As security operations leaders, we are burdened with a large responsibility. The expectation is that we can respond to alerts as soon as possible and be able to investigate immediately. It sounds simple, but in today’s cyber threat landscape we are faced with growing threat vectors and a sheer volume increase in overall alerts or notifications. Failure to respond quickly enough or investigate the right areas could result in huge impacts to the organizations we are responsible for. IDG reported that a majority of CIOs will focus on security this year and increase funding in this area, but what does that mean for security operations? Buy more tools? Get more alerts? Create more work for our overworked analysts and engineers?
We need to have a plan to build towards operational efficiency within the security operations center (SOC). More funding is always welcome, but spending it to show value is where we run into challenges. So, where do we start? I think this depends on the organization’s understanding of risk and where they stand with their risk acceptance today. We won’t know where all of our risks are, but we can get a better understanding through better visibility. The challenge here is that better visibility brings more identification of risk and a larger volume of alerts in the SOC.
If you have the ability to hire unlimited staff, this might not be a problem. Unfortunately, that is almost never an option. So we have to become more efficient with the limited resources we do have. We never want to close our eyes and pretend we didn’t see the risk. Just because you didn’t see it doesn’t mean it didn’t happen. So as we continue to build in more data points and a better understanding of where our data assets are located, we need to look into automations to cut down on the expensive human time.
However, this brings another limitation for many organizations. Automations are difficult but becoming better. We can already build rules into individual toolsets, but what about across vendors? That can be done too, but now you have to start thinking outside the box of what a typical security orchestration, automation, and response (SOAR) tool can give you. Because inside each of your tools like EDR, SEG, SWG, CASB, etc are their own automations and AI/ML or UEBA features. Let’s try to leverage all of these cool capabilities from the best of breed vendors and tie them together to make real-time decisions.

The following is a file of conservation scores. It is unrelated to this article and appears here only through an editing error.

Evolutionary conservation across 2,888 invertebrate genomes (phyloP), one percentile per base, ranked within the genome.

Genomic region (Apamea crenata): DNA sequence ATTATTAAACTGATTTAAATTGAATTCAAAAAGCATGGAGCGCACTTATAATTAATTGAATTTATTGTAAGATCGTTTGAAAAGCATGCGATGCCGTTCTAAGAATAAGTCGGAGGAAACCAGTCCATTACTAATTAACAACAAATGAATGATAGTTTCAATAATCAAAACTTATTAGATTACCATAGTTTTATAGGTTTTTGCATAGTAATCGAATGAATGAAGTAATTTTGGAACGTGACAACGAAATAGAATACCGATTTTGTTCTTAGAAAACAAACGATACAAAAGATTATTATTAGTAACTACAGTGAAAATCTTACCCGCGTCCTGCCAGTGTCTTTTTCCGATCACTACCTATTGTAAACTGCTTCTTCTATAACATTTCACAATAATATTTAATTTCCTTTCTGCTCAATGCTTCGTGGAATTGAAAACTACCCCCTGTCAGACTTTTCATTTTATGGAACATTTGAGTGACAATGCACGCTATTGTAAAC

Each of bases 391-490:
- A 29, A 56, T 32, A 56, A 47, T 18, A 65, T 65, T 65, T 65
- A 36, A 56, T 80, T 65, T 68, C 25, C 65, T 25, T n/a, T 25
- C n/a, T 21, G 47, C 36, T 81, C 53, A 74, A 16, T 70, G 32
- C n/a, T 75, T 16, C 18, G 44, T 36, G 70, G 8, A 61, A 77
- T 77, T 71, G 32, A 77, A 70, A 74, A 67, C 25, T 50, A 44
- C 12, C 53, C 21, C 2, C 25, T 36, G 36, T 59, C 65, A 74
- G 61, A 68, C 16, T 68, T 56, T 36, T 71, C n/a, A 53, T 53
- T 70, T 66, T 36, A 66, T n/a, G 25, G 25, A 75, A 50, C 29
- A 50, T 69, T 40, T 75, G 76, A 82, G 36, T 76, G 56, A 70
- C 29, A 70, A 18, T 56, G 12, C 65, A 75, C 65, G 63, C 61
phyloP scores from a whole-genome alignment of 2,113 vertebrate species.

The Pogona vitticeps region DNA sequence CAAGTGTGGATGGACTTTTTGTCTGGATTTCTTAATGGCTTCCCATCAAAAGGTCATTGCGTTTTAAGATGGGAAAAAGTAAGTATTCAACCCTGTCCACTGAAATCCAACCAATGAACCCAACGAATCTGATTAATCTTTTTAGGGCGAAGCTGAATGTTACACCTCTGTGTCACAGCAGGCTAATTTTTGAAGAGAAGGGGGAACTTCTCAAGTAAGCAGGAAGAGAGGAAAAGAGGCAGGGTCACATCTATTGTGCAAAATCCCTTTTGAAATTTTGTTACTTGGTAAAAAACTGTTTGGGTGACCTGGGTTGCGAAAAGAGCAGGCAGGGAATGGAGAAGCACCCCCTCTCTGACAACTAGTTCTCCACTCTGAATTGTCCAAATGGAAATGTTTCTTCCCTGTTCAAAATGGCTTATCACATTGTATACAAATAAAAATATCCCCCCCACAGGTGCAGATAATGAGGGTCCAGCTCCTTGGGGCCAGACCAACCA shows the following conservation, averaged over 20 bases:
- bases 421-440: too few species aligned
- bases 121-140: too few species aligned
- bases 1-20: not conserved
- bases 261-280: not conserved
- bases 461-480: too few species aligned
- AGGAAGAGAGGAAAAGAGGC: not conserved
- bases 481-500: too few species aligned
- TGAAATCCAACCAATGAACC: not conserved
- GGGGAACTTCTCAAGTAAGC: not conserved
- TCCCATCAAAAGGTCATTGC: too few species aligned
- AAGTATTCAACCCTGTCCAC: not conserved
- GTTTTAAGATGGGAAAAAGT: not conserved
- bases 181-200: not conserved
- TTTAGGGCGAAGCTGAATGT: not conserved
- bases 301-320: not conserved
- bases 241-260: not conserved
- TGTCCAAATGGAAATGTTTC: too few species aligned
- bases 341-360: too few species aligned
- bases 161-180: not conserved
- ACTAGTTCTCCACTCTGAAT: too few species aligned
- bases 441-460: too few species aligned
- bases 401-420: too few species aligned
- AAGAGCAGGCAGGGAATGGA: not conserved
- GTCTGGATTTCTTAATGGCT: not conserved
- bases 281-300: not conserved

Imagine taking user behavior scoring from your email security provider and tying it to their risk of web browsing habits with DLP activities and going a step further to understand the security posture of their endpoint. Pulling this data together is quite powerful. As a security operations person, you can make a better-combined decision because you have a whole view of the user, their device, and their behavior across platforms. Don’t settle for being overwhelmed with alert fatigue. Don’t address it by closing your eyes. Embrace the visibility and find a way to tie it together to make real-time decisions.
At Netskope, I get to run our products and features as Customer Zero. Luckily we have an integration platform called Cloud Exchange, a powerful suite of integration modules from Netskope and strategic technology partners like Mimecast that make customers’ existing security infrastructure much more efficient at stopping cloud security threats. Cloud Exchange is free to Netskope customers to successfully enable cloud-based data and intelligence sharing across security and IT operations teams, helping those teams act faster and more effectively. Cloud Exchange today is comprised of four modules Cloud Log Shipper, Cloud Ticket Orchestrator, Cloud Threat Exchange, and Cloud Risk Exchange. Feel free to reach out to me to hear how this is working for my security operations team or check out the Netskope Cloud Exchange page for more information. Existing customers can get started here.